But the greatness of the Fujifilm products isn't simply about their size and IQ. Fuji won me over as a customer in the summer of 2015 when they released their first major firmware update for the X-T1. Normally, firmware updates fix little bugs and problems with hardware. In this case, Fujifilm spoke with the user community and incorporated major revisions and new features into the X-T1. For starters, AF performance was drastically improved; AF accuracy was enhanced; face and eye detection AF modes were introduced; and overall speed and handling improvements were attained. All from one free firmware download. Instead of releasing a new model, attempting to incentivize consumers to "upgrade," Fujifilm released a bevy of new features to its existing user base. For Fujifilm shooters, it was like getting a new camera for free. This is how you win the hearts of consumers today.
I loved my Fujifilm X-T1 so much that I began building a lens collection for my Fuji system. The glass and build quality of Fujinon's XF lenses rival most from Nikon, and are a fraction of the size (and cost). In the spring of this year, Fuji introduced it's new flagship model, the X-Pro2. I bought it, and I was instantly in love. Within a month of shooting with it, I sensed it would be the end of my days with DSLR cameras.
Time proved my intuition right. The Fujifilm X-Pro2 is a beautiful camera. It holds well and balances nicely. It's small and discreet, yet weatherproof and robust. It has dual card slots, a bazillion focus points, great AF performance, and the latest generation X-Trans sensor. It has a shutter click that is downright addictive. It inspires creativity in photography. Most importantly, it generates those beautiful Fuji images that I love so much. It's a camera I cannot put down. The one time I did pick up my Nikon D750 since owning the Fuji X-Pro2, I felt like I reached for a Motorola briefcase cell phone after putting down my Apple iPhone. I knew it was time to move on.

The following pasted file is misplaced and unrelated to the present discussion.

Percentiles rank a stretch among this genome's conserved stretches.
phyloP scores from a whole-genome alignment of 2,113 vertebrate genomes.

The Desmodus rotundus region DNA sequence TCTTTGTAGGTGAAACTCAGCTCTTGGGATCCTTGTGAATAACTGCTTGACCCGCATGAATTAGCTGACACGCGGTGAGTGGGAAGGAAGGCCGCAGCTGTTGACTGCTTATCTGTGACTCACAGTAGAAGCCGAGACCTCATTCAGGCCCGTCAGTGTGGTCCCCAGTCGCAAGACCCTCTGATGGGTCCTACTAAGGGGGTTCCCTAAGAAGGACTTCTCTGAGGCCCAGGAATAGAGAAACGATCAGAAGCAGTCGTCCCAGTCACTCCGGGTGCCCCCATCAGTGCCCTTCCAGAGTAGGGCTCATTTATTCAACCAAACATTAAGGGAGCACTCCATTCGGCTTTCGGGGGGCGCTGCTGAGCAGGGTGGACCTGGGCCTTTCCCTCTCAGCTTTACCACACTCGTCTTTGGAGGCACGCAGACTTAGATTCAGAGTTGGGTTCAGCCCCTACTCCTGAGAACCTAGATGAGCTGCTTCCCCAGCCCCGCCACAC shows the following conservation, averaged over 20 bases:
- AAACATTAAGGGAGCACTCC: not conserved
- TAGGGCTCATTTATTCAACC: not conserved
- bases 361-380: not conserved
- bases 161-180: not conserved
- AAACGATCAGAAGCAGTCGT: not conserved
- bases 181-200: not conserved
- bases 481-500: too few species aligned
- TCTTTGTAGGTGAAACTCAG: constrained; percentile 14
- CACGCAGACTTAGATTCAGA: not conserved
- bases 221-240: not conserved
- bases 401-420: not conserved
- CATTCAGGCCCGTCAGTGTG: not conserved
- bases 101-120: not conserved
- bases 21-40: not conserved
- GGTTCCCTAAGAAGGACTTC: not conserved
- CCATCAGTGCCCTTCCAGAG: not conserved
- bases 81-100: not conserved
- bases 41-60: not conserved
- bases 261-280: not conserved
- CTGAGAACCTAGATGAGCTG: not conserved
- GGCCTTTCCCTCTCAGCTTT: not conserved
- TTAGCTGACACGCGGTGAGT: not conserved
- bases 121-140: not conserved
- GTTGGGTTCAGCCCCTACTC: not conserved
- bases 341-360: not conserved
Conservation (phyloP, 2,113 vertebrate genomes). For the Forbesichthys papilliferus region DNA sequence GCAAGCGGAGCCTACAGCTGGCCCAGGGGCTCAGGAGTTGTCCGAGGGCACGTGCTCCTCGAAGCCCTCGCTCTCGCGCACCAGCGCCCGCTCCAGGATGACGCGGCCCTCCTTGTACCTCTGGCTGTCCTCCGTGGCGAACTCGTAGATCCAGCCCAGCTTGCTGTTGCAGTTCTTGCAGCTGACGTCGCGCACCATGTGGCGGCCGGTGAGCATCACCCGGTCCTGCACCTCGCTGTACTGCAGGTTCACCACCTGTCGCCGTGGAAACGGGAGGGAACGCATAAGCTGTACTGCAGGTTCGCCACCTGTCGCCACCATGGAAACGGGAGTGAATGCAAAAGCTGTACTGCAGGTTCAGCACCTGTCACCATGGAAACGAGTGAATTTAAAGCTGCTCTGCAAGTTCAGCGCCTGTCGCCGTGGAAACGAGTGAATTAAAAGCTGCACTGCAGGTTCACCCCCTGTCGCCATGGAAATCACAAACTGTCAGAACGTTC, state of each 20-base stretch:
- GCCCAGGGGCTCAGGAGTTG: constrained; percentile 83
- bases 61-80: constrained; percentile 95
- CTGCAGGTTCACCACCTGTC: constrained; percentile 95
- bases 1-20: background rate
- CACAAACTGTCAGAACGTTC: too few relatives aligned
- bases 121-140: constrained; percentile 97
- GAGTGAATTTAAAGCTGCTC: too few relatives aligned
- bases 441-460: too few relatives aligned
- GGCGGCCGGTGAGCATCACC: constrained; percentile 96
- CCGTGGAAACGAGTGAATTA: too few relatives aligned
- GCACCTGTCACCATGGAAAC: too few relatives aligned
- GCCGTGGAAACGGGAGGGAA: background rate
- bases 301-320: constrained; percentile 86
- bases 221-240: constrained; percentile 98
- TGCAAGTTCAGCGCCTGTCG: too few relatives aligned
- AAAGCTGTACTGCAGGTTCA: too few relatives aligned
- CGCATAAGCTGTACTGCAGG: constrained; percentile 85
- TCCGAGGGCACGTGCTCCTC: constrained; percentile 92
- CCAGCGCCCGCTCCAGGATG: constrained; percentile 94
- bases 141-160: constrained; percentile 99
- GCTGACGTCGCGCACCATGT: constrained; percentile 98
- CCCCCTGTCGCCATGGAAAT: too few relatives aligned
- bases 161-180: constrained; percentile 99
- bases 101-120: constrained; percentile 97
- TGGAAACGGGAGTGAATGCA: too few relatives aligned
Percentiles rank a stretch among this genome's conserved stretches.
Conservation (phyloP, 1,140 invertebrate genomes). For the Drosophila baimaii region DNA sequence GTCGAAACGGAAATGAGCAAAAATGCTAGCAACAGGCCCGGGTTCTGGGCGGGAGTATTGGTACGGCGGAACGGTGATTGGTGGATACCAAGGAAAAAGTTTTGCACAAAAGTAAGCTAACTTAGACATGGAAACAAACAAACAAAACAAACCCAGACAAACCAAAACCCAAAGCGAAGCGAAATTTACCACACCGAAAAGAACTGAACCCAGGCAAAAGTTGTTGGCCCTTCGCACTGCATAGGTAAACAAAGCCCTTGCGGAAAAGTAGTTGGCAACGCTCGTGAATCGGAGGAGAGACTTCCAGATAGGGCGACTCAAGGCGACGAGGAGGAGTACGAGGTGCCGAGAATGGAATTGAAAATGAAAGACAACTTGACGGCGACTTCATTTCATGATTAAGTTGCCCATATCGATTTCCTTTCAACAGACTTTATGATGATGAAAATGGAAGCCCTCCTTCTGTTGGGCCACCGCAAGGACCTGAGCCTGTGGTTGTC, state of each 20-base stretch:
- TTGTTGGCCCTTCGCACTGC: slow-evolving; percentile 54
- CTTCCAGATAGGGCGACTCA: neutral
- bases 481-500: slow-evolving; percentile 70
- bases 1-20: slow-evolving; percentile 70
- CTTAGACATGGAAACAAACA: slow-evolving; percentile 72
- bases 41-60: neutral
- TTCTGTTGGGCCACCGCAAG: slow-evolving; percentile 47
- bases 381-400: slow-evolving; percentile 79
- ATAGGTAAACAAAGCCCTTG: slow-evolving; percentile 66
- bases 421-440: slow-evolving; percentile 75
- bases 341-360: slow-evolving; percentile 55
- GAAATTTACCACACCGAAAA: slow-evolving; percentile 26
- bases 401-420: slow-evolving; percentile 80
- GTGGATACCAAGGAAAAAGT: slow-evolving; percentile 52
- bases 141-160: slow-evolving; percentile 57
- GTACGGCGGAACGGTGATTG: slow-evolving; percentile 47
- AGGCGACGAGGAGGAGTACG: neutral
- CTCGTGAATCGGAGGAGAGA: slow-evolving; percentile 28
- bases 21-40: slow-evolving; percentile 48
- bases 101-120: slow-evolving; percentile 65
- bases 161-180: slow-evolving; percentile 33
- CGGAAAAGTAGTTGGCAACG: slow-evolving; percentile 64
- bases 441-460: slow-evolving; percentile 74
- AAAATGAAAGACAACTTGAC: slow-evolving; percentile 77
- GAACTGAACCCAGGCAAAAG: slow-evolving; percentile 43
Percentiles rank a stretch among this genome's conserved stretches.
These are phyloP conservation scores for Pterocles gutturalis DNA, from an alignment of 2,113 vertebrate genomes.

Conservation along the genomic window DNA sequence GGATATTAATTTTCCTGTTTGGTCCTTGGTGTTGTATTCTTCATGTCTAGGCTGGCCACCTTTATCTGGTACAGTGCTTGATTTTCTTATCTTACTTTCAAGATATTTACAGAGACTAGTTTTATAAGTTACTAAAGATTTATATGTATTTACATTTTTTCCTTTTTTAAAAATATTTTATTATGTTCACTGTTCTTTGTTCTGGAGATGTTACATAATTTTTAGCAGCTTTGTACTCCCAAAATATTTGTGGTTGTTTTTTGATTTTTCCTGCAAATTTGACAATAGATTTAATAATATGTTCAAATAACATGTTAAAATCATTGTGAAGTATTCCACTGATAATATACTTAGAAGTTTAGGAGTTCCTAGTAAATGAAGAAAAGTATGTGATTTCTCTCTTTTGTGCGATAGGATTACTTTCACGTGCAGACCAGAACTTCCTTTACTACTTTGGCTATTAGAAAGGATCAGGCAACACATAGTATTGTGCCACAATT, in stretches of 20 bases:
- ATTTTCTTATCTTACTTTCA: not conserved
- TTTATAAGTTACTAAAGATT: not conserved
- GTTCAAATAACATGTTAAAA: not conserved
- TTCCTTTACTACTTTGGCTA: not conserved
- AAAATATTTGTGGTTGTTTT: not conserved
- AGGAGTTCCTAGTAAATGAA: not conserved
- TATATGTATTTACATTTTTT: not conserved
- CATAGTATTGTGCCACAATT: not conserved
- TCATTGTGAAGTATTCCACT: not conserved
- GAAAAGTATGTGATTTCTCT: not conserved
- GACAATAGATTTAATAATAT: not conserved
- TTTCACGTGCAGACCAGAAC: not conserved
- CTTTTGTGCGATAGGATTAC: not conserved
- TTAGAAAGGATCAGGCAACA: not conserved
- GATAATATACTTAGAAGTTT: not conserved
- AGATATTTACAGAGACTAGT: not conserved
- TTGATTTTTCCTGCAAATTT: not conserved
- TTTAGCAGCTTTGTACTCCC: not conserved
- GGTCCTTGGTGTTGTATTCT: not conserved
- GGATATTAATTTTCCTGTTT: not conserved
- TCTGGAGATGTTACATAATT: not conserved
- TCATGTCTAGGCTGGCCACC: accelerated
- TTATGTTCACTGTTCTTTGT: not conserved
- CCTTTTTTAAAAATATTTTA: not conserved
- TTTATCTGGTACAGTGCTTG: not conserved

So this is the end. Goodbye Nikon. So long, DSLR format. The Fujifilm image style matches the way I see so perfectly, I can't imagine shooting with anything else right now. Also, the Fuji hardware is just phenomenal. From this point forward, I am dedicating myself completely to the Fujifilm X System. I can't wait to see what we'll create together!